11 Songs, 44 Minutes

EDITORS’ NOTES

Love & Worship finds Seventh Day Slumber applying its burly, emotive sound to a batch of worship music favorites, with a few lesser-known and previously unrecorded tunes added as well. From its inception in the mid-‘90s, the Dallas-based punk band has retained its street cred, delivering a fiery Christian message with a survivor’s urgency. This approach serves the group well as it infuses tunes like Hillsong United’s “Desert Song” and “Your Name High” with a ferocity that strengthens the exalted lyrical content. Chris Tomlin’s “Our God” and “White Flag” particularly benefit from Joseph Rojas’ bruised sincerity as a vocalist. The ascending instrumental arc of One Sonic Society’s “Forever Reign” and the simmering guitar grandeur of Matt Redman’s “Never Let Go” match rock grit with spiritual conviction. “I Am Not the Same” (an anthem of rebirth cowritten by SDS with Redman) and “Here with You” (a fervent retelling of Christ’s Passion first released in acoustic form on 2001’s Freedom from Human Regulation) fit in well with the more familiar material.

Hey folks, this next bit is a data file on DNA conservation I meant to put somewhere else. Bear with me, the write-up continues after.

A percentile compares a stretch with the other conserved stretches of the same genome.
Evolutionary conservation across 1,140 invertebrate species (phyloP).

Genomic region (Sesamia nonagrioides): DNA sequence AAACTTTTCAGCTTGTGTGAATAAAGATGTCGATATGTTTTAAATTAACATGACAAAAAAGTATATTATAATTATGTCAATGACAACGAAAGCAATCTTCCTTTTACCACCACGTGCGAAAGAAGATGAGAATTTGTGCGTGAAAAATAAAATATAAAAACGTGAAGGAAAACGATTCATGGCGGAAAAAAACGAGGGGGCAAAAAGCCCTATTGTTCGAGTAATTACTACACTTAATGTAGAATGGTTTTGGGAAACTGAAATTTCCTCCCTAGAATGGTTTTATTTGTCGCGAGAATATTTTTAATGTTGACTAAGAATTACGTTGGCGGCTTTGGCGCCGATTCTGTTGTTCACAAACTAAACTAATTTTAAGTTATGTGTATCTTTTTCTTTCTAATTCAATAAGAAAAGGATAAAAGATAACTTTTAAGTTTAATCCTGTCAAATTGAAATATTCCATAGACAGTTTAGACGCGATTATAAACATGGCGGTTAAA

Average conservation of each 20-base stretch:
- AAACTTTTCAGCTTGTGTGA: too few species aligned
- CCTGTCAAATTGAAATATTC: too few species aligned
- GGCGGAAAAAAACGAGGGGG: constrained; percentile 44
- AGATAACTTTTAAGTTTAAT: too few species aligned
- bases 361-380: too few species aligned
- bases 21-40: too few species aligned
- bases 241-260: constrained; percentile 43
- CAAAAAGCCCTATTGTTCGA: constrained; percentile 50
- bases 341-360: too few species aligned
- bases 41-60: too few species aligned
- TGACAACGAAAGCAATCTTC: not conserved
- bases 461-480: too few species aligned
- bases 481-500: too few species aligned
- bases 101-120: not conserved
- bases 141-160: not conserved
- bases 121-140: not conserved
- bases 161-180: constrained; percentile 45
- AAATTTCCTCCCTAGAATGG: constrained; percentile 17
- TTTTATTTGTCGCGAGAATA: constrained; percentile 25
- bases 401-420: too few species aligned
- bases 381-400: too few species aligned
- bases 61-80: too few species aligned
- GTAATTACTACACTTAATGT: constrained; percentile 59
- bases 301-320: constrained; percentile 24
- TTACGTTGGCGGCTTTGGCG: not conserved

EDITORS’ NOTES

Love & Worship finds Seventh Day Slumber applying its burly, emotive sound to a batch of worship music favorites, with a few lesser-known and previously unrecorded tunes added as well. From its inception in the mid-‘90s, the Dallas-based punk band has retained its street cred, delivering a fiery Christian message with a survivor’s urgency. This approach serves the group well as it infuses tunes like Hillsong United’s “Desert Song” and “Your Name High” with a ferocity that strengthens the exalted lyrical content. Chris Tomlin’s “Our God” and “White Flag” particularly benefit from Joseph Rojas’ bruised sincerity as a vocalist. The ascending instrumental arc of One Sonic Society’s “Forever Reign” and the simmering guitar grandeur of Matt Redman’s “Never Let Go” match rock grit with spiritual conviction. “I Am Not the Same” (an anthem of rebirth cowritten by SDS with Redman) and “Here with You” (a fervent retelling of Christ’s Passion first released in acoustic form on 2001’s Freedom from Human Regulation) fit in well with the more familiar material.

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